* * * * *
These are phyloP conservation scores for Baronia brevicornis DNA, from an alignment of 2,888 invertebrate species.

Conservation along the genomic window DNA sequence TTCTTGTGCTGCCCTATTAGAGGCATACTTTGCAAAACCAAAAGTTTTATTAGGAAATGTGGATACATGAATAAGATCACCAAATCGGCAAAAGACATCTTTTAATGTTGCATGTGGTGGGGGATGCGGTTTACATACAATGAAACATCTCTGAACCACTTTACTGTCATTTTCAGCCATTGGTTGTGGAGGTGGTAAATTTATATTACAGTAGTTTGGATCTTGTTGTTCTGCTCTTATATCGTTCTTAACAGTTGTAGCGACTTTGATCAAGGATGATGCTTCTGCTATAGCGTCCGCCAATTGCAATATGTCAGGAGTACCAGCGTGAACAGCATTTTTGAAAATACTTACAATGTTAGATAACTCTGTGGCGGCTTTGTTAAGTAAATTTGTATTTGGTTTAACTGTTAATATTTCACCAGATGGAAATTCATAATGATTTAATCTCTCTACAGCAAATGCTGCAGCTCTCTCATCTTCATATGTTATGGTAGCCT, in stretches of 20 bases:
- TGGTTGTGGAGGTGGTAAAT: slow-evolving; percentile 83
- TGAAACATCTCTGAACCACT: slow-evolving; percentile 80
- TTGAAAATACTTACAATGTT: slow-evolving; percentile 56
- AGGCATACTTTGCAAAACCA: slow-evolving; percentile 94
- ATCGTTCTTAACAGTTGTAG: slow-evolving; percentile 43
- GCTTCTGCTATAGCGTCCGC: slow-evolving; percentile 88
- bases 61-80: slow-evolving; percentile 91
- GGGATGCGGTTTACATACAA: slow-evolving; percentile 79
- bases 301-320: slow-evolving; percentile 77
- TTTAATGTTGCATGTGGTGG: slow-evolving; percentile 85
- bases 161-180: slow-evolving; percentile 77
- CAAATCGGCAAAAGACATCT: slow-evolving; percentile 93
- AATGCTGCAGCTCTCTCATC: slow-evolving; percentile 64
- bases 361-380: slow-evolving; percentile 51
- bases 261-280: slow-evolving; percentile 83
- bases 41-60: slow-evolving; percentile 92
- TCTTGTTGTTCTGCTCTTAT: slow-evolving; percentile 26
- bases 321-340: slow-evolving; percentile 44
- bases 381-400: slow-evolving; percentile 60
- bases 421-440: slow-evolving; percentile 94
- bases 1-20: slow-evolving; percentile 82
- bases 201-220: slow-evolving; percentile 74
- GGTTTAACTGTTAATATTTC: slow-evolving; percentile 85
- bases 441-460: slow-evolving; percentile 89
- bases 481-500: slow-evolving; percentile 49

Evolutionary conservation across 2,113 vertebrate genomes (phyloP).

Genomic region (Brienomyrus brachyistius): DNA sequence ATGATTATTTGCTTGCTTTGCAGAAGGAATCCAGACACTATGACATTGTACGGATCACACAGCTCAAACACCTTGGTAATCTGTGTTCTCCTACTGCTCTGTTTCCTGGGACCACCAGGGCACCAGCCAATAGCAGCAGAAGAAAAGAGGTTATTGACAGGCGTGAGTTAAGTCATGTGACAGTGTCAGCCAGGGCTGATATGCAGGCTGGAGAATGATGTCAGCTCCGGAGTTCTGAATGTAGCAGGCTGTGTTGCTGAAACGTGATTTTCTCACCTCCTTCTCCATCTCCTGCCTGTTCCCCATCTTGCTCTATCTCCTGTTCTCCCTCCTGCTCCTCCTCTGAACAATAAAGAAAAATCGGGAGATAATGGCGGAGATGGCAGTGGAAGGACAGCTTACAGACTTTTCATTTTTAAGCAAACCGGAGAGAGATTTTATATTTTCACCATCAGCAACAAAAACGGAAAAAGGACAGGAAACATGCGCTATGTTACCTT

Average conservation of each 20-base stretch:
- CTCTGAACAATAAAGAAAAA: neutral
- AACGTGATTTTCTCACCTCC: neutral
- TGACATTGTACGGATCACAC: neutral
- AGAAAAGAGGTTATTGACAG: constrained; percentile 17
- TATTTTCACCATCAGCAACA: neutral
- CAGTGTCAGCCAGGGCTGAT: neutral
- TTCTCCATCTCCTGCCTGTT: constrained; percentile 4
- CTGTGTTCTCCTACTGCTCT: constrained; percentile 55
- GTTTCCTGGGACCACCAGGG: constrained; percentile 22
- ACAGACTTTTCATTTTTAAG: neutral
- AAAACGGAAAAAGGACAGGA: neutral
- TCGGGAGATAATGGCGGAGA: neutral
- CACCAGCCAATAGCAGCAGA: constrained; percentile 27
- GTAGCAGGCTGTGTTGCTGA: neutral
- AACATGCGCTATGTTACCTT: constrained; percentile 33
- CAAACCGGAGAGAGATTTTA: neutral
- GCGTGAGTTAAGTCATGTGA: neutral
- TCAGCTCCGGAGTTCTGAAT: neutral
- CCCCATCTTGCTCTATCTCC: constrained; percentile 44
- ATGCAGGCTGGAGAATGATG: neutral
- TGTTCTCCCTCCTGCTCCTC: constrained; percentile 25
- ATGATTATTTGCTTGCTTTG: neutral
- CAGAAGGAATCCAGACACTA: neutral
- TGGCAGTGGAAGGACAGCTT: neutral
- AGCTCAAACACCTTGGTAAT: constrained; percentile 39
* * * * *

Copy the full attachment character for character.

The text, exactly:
These are phyloP conservation scores for Baronia brevicornis DNA, from an alignment of 2,888 invertebrate species.

Conservation along the genomic window DNA sequence TTCTTGTGCTGCCCTATTAGAGGCATACTTTGCAAAACCAAAAGTTTTATTAGGAAATGTGGATACATGAATAAGATCACCAAATCGGCAAAAGACATCTTTTAATGTTGCATGTGGTGGGGGATGCGGTTTACATACAATGAAACATCTCTGAACCACTTTACTGTCATTTTCAGCCATTGGTTGTGGAGGTGGTAAATTTATATTACAGTAGTTTGGATCTTGTTGTTCTGCTCTTATATCGTTCTTAACAGTTGTAGCGACTTTGATCAAGGATGATGCTTCTGCTATAGCGTCCGCCAATTGCAATATGTCAGGAGTACCAGCGTGAACAGCATTTTTGAAAATACTTACAATGTTAGATAACTCTGTGGCGGCTTTGTTAAGTAAATTTGTATTTGGTTTAACTGTTAATATTTCACCAGATGGAAATTCATAATGATTTAATCTCTCTACAGCAAATGCTGCAGCTCTCTCATCTTCATATGTTATGGTAGCCT, in stretches of 20 bases:
- TGGTTGTGGAGGTGGTAAAT: slow-evolving; percentile 83
- TGAAACATCTCTGAACCACT: slow-evolving; percentile 80
- TTGAAAATACTTACAATGTT: slow-evolving; percentile 56
- AGGCATACTTTGCAAAACCA: slow-evolving; percentile 94
- ATCGTTCTTAACAGTTGTAG: slow-evolving; percentile 43
- GCTTCTGCTATAGCGTCCGC: slow-evolving; percentile 88
- bases 61-80: slow-evolving; percentile 91
- GGGATGCGGTTTACATACAA: slow-evolving; percentile 79
- bases 301-320: slow-evolving; percentile 77
- TTTAATGTTGCATGTGGTGG: slow-evolving; percentile 85
- bases 161-180: slow-evolving; percentile 77
- CAAATCGGCAAAAGACATCT: slow-evolving; percentile 93
- AATGCTGCAGCTCTCTCATC: slow-evolving; percentile 64
- bases 361-380: slow-evolving; percentile 51
- bases 261-280: slow-evolving; percentile 83
- bases 41-60: slow-evolving; percentile 92
- TCTTGTTGTTCTGCTCTTAT: slow-evolving; percentile 26
- bases 321-340: slow-evolving; percentile 44
- bases 381-400: slow-evolving; percentile 60
- bases 421-440: slow-evolving; percentile 94
- bases 1-20: slow-evolving; percentile 82
- bases 201-220: slow-evolving; percentile 74
- GGTTTAACTGTTAATATTTC: slow-evolving; percentile 85
- bases 441-460: slow-evolving; percentile 89
- bases 481-500: slow-evolving; percentile 49

Evolutionary conservation across 2,113 vertebrate genomes (phyloP).

Genomic region (Brienomyrus brachyistius): DNA sequence ATGATTATTTGCTTGCTTTGCAGAAGGAATCCAGACACTATGACATTGTACGGATCACACAGCTCAAACACCTTGGTAATCTGTGTTCTCCTACTGCTCTGTTTCCTGGGACCACCAGGGCACCAGCCAATAGCAGCAGAAGAAAAGAGGTTATTGACAGGCGTGAGTTAAGTCATGTGACAGTGTCAGCCAGGGCTGATATGCAGGCTGGAGAATGATGTCAGCTCCGGAGTTCTGAATGTAGCAGGCTGTGTTGCTGAAACGTGATTTTCTCACCTCCTTCTCCATCTCCTGCCTGTTCCCCATCTTGCTCTATCTCCTGTTCTCCCTCCTGCTCCTCCTCTGAACAATAAAGAAAAATCGGGAGATAATGGCGGAGATGGCAGTGGAAGGACAGCTTACAGACTTTTCATTTTTAAGCAAACCGGAGAGAGATTTTATATTTTCACCATCAGCAACAAAAACGGAAAAAGGACAGGAAACATGCGCTATGTTACCTT

Average conservation of each 20-base stretch:
- CTCTGAACAATAAAGAAAAA: neutral
- AACGTGATTTTCTCACCTCC: neutral
- TGACATTGTACGGATCACAC: neutral
- AGAAAAGAGGTTATTGACAG: constrained; percentile 17
- TATTTTCACCATCAGCAACA: neutral
- CAGTGTCAGCCAGGGCTGAT: neutral
- TTCTCCATCTCCTGCCTGTT: constrained; percentile 4
- CTGTGTTCTCCTACTGCTCT: constrained; percentile 55
- GTTTCCTGGGACCACCAGGG: constrained; percentile 22
- ACAGACTTTTCATTTTTAAG: neutral
- AAAACGGAAAAAGGACAGGA: neutral
- TCGGGAGATAATGGCGGAGA: neutral
- CACCAGCCAATAGCAGCAGA: constrained; percentile 27
- GTAGCAGGCTGTGTTGCTGA: neutral
- AACATGCGCTATGTTACCTT: constrained; percentile 33
- CAAACCGGAGAGAGATTTTA: neutral
- GCGTGAGTTAAGTCATGTGA: neutral
- TCAGCTCCGGAGTTCTGAAT: neutral
- CCCCATCTTGCTCTATCTCC: constrained; percentile 44
- ATGCAGGCTGGAGAATGATG: neutral
- TGTTCTCCCTCCTGCTCCTC: constrained; percentile 25
- ATGATTATTTGCTTGCTTTG: neutral
- CAGAAGGAATCCAGACACTA: neutral
- TGGCAGTGGAAGGACAGCTT: neutral
- AGCTCAAACACCTTGGTAAT: constrained; percentile 39